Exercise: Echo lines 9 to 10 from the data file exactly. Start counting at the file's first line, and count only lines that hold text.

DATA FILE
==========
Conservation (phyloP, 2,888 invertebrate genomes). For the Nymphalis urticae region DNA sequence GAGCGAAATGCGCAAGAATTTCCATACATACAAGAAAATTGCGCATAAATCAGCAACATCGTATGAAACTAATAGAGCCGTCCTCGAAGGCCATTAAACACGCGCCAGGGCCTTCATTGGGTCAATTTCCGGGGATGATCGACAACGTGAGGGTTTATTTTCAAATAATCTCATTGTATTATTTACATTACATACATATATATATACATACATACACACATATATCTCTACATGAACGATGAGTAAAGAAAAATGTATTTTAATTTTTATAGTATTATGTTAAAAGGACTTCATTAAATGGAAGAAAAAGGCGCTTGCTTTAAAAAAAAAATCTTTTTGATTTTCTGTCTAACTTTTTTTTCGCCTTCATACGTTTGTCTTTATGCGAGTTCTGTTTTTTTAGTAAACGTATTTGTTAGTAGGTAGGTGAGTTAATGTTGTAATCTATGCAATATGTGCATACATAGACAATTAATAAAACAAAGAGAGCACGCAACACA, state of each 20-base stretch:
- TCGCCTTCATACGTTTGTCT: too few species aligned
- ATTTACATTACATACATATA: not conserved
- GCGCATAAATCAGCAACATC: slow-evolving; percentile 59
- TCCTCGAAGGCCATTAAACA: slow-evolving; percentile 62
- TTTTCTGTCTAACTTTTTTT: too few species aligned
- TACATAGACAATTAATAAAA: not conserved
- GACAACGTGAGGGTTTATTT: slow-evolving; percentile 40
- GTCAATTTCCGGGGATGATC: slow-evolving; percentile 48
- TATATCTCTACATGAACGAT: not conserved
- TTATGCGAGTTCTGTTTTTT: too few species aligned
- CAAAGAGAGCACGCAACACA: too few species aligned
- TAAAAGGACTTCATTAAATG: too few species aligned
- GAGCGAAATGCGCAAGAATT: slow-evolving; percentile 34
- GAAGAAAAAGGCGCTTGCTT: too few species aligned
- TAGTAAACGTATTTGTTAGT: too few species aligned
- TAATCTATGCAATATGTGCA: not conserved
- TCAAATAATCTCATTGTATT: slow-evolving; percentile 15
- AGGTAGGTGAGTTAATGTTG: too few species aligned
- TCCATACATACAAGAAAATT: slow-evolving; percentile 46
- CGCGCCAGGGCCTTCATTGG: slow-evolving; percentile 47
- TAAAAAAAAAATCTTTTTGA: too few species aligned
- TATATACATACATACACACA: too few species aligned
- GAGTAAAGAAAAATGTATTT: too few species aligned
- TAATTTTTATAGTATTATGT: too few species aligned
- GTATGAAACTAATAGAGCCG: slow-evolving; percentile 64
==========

- GTCAATTTCCGGGGATGATC: slow-evolving; percentile 48
- TATATCTCTACATGAACGAT: not conserved